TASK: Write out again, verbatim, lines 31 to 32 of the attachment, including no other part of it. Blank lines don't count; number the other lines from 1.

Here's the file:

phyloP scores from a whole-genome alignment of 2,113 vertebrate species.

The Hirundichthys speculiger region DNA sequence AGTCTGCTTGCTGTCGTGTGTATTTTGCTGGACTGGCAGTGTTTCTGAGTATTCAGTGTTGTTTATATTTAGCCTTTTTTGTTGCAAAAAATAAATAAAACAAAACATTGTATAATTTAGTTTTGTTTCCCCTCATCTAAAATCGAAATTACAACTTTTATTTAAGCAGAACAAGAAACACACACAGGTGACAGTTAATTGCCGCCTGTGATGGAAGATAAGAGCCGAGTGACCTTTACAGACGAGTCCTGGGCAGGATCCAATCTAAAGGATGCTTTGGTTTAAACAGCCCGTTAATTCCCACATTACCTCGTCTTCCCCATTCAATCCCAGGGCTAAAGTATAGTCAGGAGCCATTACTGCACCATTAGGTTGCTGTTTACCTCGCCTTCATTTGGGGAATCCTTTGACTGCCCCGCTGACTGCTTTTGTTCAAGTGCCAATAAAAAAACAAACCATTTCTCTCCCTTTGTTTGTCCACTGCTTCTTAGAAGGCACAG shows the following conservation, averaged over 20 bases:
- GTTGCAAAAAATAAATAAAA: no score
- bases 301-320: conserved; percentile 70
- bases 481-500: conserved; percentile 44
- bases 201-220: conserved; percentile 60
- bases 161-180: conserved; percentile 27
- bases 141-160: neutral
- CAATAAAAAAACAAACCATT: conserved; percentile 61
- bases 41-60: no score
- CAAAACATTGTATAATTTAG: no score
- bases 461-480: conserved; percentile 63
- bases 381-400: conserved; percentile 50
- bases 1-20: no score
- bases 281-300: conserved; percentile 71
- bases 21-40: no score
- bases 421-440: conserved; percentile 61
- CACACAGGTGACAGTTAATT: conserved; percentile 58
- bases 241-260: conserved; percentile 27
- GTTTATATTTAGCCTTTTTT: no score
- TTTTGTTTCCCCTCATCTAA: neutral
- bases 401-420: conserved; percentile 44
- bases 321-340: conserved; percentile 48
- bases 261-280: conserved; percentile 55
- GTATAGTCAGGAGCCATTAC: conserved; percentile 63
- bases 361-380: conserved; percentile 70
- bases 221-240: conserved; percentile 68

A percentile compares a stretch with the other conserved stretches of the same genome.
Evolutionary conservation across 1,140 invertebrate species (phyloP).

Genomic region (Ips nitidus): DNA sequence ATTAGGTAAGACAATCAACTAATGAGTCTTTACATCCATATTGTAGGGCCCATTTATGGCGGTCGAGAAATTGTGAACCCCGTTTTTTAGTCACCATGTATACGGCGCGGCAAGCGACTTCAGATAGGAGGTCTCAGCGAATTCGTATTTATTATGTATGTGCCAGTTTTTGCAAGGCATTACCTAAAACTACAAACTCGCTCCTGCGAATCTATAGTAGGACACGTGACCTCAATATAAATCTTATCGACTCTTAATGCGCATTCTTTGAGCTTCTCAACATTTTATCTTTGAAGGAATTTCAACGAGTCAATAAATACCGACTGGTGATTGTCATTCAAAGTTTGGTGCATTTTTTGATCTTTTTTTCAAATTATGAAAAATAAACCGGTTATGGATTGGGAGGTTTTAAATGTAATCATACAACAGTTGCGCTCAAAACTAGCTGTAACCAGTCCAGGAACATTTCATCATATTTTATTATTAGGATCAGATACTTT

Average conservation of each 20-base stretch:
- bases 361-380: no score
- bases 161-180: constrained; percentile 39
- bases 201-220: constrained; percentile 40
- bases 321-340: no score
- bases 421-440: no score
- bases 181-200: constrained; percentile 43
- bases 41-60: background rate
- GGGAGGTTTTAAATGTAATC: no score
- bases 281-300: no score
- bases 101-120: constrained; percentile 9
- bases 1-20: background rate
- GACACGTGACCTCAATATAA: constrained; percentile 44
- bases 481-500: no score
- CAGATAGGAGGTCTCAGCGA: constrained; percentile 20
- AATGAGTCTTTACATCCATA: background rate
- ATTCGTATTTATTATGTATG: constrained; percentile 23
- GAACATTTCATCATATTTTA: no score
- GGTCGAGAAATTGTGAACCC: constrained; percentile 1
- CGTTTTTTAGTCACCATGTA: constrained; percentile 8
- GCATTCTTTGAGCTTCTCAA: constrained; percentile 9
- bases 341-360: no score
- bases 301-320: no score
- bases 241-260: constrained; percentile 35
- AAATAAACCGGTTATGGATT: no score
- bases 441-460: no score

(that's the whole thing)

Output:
Average conservation of each 20-base stretch:
- bases 361-380: no score